In the summer months, cattle will consume approximately 2 gallons of water per hundred pounds of bodyweight. If water has to be delivered, be cognizant of increased intake.
In addition to heat stress, August is often one of the peak months for horn and face flies. Work with your veterinarian to ensure flies are kept to a minimum, as production losses resulting from external parasites (predominantly flies) exceeds $2 billion annually.
Take the time to evaluate winter feed stocks and make a forage budget. If your budget is short, consider buying forages now before prices go up over the winter months. It is not too late to implement cover crops in many parts of the Midwest.
Work with your local extension agent to determine best cover-crop varieties and seeding methods to maximize success.
For a large majority of readers, weaning time is near – or here already. Be sure your vaccination and pre-conditioning program is in place. If possible, vaccinate three to four weeks in advance of weaning to reduce stress on calves. Also, consider implementing a low-stress weaning environment such as fenceline weaning.
Research has shown increased weight gain and decreased vocalization using this method.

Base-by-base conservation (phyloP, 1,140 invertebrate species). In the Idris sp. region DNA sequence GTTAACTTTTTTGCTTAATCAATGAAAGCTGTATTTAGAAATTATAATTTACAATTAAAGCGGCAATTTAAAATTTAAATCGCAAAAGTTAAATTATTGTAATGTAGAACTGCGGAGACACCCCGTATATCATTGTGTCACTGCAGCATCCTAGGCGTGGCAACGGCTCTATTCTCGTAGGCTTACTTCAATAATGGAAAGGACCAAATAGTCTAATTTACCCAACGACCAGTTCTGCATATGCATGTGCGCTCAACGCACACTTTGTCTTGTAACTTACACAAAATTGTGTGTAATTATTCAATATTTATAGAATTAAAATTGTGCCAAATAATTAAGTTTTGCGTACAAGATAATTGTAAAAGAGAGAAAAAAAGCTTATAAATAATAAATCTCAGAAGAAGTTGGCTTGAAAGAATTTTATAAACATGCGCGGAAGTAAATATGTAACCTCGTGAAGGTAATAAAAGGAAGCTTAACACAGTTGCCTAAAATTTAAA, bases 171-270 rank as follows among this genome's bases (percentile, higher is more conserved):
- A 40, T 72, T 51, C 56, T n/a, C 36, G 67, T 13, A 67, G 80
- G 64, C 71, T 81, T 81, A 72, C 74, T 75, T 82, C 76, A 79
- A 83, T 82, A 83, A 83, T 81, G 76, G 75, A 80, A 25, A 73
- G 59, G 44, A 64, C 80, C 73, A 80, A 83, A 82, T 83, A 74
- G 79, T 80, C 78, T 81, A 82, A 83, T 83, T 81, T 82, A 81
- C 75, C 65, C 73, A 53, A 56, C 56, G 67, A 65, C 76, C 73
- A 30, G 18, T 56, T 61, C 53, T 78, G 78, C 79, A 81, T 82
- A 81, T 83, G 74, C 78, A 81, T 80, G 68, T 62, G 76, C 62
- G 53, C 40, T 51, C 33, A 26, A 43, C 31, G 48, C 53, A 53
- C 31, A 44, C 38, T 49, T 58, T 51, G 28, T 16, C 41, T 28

Take the time to body condition score cows and, if feasible, get individual weights on both cows and calves. Cow weights and body condition scores collected now will allow you to more accurately implement your nutrition program heading into winter. Remember, most producers underestimate the true weight of their cows. In addition, utilize these data to identify cows that are underperforming and cull them from the herd.
Schedule pregnancy exams early. As feed costs and fertility are the two primary determining factors of profitability, the earlier you identify non-pregnant cows, the quicker they can be off the feed bill.
Many fall-calving herds may have a few calves on the ground already. Excessive heat can lead to lethargic calves at birth. Be sure you have colostrum replacers, supplements and electrolytes on hand and ready to use.
Identify replacement heifers. Utilize a combination of tools including EPDs, dam performance, individual performance – and do not forget about phenotype. To promote improved fertility and longevity, restrict replacement pool to females born early in the calving season.
Take a moment to reflect on your goals and objectives for your fall-calving herd. Begin to identify A.I. and natural-service sires that complement your cow herd and better allow you to meet you marketing goals. In commercial herds, consider a cross-breeding system to maximize the power of heterosis.
As always, consult with the team of experts you have assembled, including your beef extension specialist, nutritionist and herd health veterinarian.
- Cow-calf specialist
- Iowa State University
- Email Patrick Gunn